Argentine Tango’s advance into European classical concerts reached its ultimate seal of British approval and media exposure this month. Astor Piazzolla’s most well-known composition Libertango was included in The Last Night of The Proms, complete with twice-appearing accordionist Ksenija Sodorova, from Latvia, front-stage.
Along with bandoneon – the Argentine accordion – piano, double bass and violin constitute core Piazzolla tango orchestration and the nostalgic Hispanic atmosphere began enthusing amateur recreational dancers across Britain before it did musicians. The jazz and improvisational element ruled out classical musicians becoming practitioners, unless of wider breeding or stylistic bent.
Two exceptions have emerged from London in the recent years of tango dance centres taking root in enlightened cities (Brighton included) – one the programmatically-pioneering British pianist Joanna MacGregor, the other and London-based Polish violinist Kamila Bydlowska.
Captivated by Argentine Tango, MacGregor became a pianist with Piazzolla’s authentic posthumously-revived orchestra. Bydlowska is today one quarter of London-based band Tango Terra Kuarteto, an otherwise male ensemble of Argentinians embedded in the London tango tuition and dance culture. Two women who thus prepare classical concertos for performance one day, and another day leap eagerly as well as comfortably into the tango groove.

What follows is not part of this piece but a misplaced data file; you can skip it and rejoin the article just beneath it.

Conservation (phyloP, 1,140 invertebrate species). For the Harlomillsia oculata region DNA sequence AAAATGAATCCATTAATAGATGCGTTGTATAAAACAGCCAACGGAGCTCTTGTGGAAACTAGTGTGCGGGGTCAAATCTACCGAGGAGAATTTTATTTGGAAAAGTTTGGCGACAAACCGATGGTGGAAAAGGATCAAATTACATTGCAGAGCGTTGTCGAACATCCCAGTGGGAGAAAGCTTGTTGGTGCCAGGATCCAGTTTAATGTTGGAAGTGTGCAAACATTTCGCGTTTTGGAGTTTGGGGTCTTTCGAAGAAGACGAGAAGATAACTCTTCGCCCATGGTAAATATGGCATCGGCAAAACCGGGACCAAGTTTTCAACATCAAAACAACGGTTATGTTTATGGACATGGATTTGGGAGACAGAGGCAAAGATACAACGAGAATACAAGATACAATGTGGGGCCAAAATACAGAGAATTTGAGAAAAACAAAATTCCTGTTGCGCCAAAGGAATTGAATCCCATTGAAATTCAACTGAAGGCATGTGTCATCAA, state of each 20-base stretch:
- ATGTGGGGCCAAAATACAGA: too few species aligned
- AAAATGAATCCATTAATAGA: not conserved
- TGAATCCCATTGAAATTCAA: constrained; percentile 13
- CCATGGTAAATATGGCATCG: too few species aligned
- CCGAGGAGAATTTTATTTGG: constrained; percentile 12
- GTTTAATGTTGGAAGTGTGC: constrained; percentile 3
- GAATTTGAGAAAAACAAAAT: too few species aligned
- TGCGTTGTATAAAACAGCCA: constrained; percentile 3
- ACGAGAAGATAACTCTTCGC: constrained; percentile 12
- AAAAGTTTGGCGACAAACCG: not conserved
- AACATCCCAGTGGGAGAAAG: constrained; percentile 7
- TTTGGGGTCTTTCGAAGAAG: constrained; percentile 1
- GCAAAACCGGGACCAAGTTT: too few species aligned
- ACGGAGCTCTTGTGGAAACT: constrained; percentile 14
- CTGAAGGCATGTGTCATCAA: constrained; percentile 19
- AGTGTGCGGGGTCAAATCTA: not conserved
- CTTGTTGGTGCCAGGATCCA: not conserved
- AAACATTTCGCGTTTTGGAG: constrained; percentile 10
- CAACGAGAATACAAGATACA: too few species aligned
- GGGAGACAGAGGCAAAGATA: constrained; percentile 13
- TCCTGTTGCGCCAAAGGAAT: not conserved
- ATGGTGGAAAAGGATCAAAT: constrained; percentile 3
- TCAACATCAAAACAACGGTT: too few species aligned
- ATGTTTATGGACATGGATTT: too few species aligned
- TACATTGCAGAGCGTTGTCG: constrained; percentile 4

MacGregor gave her own arrangement of Three Piazzolla Tangos (Michelangelo 70, Milanga del Angel, Libertango) with five Brighton Philharmonic Orchestra string players in a Brighton Dome livestreamed Sunday Coffee Concert of chamber music in April. Now on Sunday, September 26 (2.45pm) her arrangement will separate Mozart’s 9th and 21st Piano Concertos in the opening orchestral concert of BPO’s 2021-22 season.
Two days earlier, Bydlowska is also in Brighton action, at the Music & Wine at St Luke’s series on Friday 24th September (7.30). She will be playing Piazzolla’s Tango for the 1988 film Sur called Vuelvo Al sur’ (‘I’m going back to the South’). This comes in her concert with the Ukrainian pianist Olga Paliy, alongside Igor Frolov’s virtuoso Concert Fantasy on Themes from Gershwin’s Porgy & Bess. Yet included on the same programme are Brahms’ FAE Sonata Scherzo, Saint-Saens’ substantial Violin Sonata No 1 in D minor, and some Prokofiev. We are in freshened new times.
We find two women in classical music taking the tango game to the guys. But doesn’t the woman do that in the tango dance itself? Is there any matching historic classic dance where traditionally the woman does as much controlling as the man?
Unsurprisingly, it’s women who are driving tango in city venues in our and provincial pockets of growth. Tango Terra Kuarteto are in hotspot demand not only in the capital (including The South Bank Centre), Brighton, Bristol and Portsmouth, but also enclaves such as Dorchester and Hertford.
But why is Tango now rubbing shoulders with classical like this? Is it because audiences rather like watching musicians in black and white concert dress undoing buttons, shedding their straitjacket, flexing their improvisatory muscles, creating a more relaxed spontaneity – and stirring up a more palpable passion?
Kamila Bydlowska is an associate artiste of The International Interview Concerts